I think different things depending on the context. I see green used to entice people to buy things just like a muscle magazine would say “6 pack abs” and similarly may have nothing to do with that. People want green and so they do whatever, paint their offices green…

What I think it should mean is: Green is the color of growth, healthy growth. Black and char and grey, the colors of the city, can be the colors of unhealthy growth. Green for me I guess would mean going back to our roots, figuratively and literally, that even though we built up these huge cities, these man-made creations, you can get the illusion, either consciously or unconsciously that you’ve divorced yourself from nature.

Certainly a lot of the business people who don’t believe in global warming, not because they fundamentally think it’s wrong, but it can’t be right if they are going to accomplish what they want to accomplish in their business right now. So green to me is a different kind of growth. Green to me is a growth that is closer to the earth, that has its roots in our agricultural past, and something that is the most progressive and forward thinking philosophy because it takes into account the consequences of what we do for not just us and for not just the bottom line but for our children and children’s children and sustainability of the planet, without which none of the other businesses are going to do very well.

What is an example of that kind of green in the city?

I think the ridiculous example of them putting chairs in Times Square—you know about this? They closed off Times Square and for the last year or so—and it’s an experiment, they’re thinking they may make a bigger thing out of it. It’s a gigantic paved area, there’s literally no virtual green of any kind and people bring folding chairs like you’re going to the beach and it’s absurd and I think it’s fantastic. And though there isn’t a green thing to be found in that urban landscape, it is the most green thing to me. In the midst of the most neon, high traffic, heart of Manhattan, they’ve cleared out the cars and created this space where people can sit and they absorb the sun and get their vitamin D. It’s so crazy, and because it’s so crazy and so the opposite of beautiful Central Park which you would think of as the ultimate green space in NY, to me there is something philosophically green about it.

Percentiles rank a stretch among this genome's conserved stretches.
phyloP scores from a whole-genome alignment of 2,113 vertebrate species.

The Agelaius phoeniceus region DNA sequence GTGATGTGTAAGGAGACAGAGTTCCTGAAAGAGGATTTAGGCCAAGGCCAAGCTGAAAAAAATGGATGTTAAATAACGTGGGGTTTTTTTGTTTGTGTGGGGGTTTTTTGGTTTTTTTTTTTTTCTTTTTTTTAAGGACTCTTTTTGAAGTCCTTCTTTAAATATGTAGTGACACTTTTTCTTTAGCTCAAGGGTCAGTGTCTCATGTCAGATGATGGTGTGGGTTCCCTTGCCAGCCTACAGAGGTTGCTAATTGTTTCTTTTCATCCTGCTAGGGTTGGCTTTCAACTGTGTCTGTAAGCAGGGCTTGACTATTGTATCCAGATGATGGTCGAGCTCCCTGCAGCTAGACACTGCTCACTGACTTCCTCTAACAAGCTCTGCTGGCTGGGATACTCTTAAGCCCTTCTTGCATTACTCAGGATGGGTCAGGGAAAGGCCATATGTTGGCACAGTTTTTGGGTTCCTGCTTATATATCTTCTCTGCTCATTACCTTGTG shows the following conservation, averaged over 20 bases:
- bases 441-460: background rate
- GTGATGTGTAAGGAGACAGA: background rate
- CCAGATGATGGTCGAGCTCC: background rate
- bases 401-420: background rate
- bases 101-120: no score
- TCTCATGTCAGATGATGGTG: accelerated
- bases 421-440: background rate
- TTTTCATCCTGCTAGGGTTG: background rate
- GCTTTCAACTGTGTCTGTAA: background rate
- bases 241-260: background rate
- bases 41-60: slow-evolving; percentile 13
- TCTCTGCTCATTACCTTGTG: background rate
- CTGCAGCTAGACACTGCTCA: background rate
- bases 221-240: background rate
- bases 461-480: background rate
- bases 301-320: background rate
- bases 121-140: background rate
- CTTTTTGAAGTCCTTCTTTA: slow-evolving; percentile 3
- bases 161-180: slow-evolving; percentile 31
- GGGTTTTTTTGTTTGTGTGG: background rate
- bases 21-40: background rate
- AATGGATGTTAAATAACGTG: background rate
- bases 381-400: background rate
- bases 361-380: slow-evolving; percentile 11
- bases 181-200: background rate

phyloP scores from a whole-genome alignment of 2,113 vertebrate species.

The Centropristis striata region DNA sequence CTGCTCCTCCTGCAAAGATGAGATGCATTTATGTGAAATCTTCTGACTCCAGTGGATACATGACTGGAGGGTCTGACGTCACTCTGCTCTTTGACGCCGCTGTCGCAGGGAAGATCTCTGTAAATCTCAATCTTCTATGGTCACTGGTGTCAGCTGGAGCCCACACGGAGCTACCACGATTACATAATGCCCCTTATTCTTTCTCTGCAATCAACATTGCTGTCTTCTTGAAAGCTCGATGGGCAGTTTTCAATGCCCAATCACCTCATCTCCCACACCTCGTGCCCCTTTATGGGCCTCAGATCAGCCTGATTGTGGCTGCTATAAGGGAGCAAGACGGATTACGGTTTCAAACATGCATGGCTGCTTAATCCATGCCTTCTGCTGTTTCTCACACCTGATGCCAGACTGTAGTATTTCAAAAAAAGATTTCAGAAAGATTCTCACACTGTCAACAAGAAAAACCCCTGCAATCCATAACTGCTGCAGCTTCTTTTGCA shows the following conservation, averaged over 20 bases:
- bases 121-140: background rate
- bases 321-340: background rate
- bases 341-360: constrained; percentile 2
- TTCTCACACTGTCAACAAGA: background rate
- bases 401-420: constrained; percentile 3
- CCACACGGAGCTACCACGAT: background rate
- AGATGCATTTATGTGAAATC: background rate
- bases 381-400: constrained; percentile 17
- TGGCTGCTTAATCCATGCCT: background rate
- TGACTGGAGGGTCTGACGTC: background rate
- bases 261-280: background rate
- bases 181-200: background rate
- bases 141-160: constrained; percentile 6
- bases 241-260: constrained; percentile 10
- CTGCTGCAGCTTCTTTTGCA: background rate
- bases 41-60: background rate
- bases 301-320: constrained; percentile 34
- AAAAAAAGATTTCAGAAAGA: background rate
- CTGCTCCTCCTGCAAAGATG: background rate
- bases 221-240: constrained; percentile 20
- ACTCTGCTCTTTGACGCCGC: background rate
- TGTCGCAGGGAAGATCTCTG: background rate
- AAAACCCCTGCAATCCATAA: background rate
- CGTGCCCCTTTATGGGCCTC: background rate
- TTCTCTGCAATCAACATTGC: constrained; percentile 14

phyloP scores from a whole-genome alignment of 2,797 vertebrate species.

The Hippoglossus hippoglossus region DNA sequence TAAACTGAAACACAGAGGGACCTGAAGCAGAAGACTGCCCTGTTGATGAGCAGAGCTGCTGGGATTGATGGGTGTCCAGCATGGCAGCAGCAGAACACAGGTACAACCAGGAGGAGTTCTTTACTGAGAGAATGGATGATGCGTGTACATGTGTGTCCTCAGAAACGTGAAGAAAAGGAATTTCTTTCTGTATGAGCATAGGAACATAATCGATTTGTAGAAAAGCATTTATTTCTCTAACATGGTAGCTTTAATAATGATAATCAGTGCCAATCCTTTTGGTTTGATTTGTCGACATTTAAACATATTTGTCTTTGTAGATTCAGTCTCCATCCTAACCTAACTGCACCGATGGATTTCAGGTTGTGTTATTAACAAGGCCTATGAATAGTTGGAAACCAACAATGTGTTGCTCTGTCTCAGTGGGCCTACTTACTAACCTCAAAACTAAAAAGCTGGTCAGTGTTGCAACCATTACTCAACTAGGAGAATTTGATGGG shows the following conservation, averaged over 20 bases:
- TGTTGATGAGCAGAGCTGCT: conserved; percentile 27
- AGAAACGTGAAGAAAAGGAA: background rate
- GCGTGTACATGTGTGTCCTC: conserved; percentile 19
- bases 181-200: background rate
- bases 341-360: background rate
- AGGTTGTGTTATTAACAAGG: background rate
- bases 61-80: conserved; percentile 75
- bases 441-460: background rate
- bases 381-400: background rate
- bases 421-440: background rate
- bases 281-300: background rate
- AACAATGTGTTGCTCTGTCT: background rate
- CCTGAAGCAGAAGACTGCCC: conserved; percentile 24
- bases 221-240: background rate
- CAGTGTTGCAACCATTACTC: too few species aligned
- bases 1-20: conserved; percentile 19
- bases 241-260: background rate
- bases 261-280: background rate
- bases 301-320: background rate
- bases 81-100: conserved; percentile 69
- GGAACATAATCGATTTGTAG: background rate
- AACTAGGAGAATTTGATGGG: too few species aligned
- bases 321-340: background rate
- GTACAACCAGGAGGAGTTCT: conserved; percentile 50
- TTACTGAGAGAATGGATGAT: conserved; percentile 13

Are you proud to live in NY?

You know what? I am proud to live in New York. I’m really proud of the city and I’ve always been proud of this city. At any given place of real estate, you have so many types of people, none of which have to like each other, many who don’t. But almost all have found a way to live with each other and have gotten along because they have no choice. And I think that is no truer in New York than it is in the rest of the world; it’s just that NY had to figure that out sooner in order to continue to exist. That’s probably what makes me proudest to live in NY. Second would be the…I would say the diversity again. NY is not a one business town. So when you go out in NY and happen to hear the conversations around you, they’ll be about anything and everything. You’ll have doctors talking, you’ll have scientists talking, great artists talking, dance students from Juilliard. Other cities I’ve been to that can be the case but it’s less the case again because they don’t have the density of brilliance that NY has.

What question would you ask someone in 2030?

Well, for me, that question would be “did they find a cure for Alzheimers yet?” By 2030 the numbers of people with that disease will be very high so that’s a concern of mine.